“So, what’s that like?”
“Well, it’s just like a six foot sphere floating in the room with all matter of data, animations and video projected onto the surface…”
“So, how does it work? “
“Well, you see, there are four registered projectors and a master computer with special software and some sweet graphics cards…”
“So, where can I see one?”
“There’s over 100 in the world, at museums and science centers and colleges, and you can find a location here.”
Usually this conversation also involves a lot of hand gestures and arm movements. And furrowed brows all around. But that’s just how it is with the Sphere, it’s hard to explain. Seeing is believing.
The technology and exhibit called “Science On a Sphere” has an acronym that’s hard to forget: “SOS”. And, honestly, that makes perfect sense, considering that NOAA (National Oceanic and Atmospheric Administration) invented it. And it all started with a weather balloon. This Wiki site offers a great background summary.
While SOS was originally created to show scientific data sets of the Earth in their inherently spherical nature, it has morphed into a spectacular teaching tool and an unforgettable cinematic experience.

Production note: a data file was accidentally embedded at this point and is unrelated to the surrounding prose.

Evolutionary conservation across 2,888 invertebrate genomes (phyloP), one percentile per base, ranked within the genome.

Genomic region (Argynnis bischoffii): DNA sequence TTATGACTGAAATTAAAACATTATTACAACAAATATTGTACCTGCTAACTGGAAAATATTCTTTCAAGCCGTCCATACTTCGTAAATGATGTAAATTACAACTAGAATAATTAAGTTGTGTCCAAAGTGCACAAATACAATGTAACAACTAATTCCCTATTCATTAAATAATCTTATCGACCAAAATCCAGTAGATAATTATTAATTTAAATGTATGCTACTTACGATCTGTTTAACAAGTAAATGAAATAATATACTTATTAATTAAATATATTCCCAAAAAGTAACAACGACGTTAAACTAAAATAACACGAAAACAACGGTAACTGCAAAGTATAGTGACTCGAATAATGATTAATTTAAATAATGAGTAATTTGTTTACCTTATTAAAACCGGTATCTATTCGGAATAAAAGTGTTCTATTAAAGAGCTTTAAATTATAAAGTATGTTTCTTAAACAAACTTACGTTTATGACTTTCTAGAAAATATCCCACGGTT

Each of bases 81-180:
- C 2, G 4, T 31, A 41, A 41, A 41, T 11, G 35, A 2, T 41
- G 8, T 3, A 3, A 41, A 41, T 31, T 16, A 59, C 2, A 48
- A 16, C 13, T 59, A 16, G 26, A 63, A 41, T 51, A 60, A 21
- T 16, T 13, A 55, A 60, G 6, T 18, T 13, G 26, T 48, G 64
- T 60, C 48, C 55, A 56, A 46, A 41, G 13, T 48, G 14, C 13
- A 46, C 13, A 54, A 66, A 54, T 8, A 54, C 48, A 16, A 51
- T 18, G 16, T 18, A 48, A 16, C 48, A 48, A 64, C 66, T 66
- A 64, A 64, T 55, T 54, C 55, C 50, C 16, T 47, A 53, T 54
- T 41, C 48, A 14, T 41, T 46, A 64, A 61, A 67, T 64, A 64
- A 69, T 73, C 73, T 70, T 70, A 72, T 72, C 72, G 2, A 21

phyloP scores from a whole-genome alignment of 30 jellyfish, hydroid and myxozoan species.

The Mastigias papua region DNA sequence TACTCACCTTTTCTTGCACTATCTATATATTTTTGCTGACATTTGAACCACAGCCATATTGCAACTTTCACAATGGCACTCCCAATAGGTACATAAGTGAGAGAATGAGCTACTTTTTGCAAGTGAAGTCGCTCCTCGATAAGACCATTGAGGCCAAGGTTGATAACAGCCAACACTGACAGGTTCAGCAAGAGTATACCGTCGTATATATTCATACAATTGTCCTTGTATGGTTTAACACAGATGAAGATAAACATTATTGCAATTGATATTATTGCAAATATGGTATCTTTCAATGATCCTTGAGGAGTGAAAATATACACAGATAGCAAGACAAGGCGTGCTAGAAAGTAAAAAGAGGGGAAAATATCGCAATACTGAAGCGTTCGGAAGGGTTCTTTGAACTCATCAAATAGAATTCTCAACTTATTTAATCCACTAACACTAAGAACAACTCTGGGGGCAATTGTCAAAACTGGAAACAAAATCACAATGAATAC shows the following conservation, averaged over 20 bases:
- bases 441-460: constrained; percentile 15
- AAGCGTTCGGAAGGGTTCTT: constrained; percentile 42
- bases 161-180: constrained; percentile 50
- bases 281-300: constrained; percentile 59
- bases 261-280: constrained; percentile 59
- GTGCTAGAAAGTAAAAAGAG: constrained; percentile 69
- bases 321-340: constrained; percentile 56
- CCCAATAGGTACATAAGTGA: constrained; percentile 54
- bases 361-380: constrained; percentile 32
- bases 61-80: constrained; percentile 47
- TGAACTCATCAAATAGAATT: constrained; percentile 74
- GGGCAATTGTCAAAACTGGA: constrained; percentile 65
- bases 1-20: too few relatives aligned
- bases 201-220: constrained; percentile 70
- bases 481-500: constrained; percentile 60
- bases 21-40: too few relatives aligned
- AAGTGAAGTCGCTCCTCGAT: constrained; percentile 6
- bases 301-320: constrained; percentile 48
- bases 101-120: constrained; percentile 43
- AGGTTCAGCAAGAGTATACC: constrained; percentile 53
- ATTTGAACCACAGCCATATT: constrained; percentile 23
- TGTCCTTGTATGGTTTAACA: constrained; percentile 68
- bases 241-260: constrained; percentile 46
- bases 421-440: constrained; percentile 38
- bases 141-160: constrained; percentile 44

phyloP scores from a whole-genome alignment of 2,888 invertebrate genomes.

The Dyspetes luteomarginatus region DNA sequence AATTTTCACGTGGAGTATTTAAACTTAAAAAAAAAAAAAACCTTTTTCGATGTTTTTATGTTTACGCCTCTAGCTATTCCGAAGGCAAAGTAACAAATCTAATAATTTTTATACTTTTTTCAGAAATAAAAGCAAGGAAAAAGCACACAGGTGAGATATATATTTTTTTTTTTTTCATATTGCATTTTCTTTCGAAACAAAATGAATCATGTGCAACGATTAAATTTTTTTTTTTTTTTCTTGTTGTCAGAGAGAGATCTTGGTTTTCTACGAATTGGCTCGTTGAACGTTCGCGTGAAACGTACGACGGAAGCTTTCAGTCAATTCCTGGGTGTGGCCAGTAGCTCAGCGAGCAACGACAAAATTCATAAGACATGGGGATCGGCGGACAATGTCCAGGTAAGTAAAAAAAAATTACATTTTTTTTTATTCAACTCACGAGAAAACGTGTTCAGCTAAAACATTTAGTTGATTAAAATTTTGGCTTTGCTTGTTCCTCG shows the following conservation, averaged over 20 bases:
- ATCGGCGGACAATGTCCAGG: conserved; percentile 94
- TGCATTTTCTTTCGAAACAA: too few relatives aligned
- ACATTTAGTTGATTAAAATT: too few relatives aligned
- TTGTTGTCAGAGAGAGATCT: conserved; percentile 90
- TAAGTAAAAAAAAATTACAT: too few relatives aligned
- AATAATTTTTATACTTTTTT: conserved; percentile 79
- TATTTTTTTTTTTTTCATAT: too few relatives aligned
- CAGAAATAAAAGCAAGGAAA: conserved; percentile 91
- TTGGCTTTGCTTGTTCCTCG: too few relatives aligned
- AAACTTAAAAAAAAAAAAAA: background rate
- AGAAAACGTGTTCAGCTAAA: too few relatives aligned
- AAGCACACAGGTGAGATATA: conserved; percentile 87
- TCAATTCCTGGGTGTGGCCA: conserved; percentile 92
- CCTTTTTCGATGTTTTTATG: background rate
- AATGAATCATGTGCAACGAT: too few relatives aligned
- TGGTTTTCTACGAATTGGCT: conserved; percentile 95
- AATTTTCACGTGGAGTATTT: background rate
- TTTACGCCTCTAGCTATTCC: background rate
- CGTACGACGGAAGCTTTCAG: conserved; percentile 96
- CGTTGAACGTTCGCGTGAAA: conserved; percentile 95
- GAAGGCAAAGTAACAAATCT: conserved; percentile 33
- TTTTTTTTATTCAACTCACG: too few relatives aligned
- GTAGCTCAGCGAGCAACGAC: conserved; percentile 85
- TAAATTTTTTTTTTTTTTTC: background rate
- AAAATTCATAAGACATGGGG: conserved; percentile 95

SOS can be used in many ways, from a stand alone exhibit to a docent-lead discussion tool to a truly three-dimensional movie screen. Check out a sample of the films that our team has been integral in creating on our Portfolio page.
When making spherical films, I find that props are a good way to get your head around the endless challenges of creating a seamless experience. At least that’s my excuse for the growing sphere collection in my studio. This is one of my favorite hand-held spherical sculptures, a glass globe by Josh Simpson.
And that leads me to the big news for this week! Check out our latest work in the new spherical film for NASA, called Water Falls, which premieres January 25, 2014 at The Wild Center in Tupper Lake, NY. Water Falls is all about Earth’s most vital and precious resource and the new NASA mission that will be studying it – from space!
If you’ve seen one of these in action, you’ll know it’s worth the visit to the closest one you can find. If not, I urge you to check it out. It’s seriously cool.
1/27/14 UPDATE: The event at the Wild Center on Saturday was a smash! We had a packed room and lots of great discussions before and after each showing. Here’s a pic – and this one really shows off how engaging the sphere can be!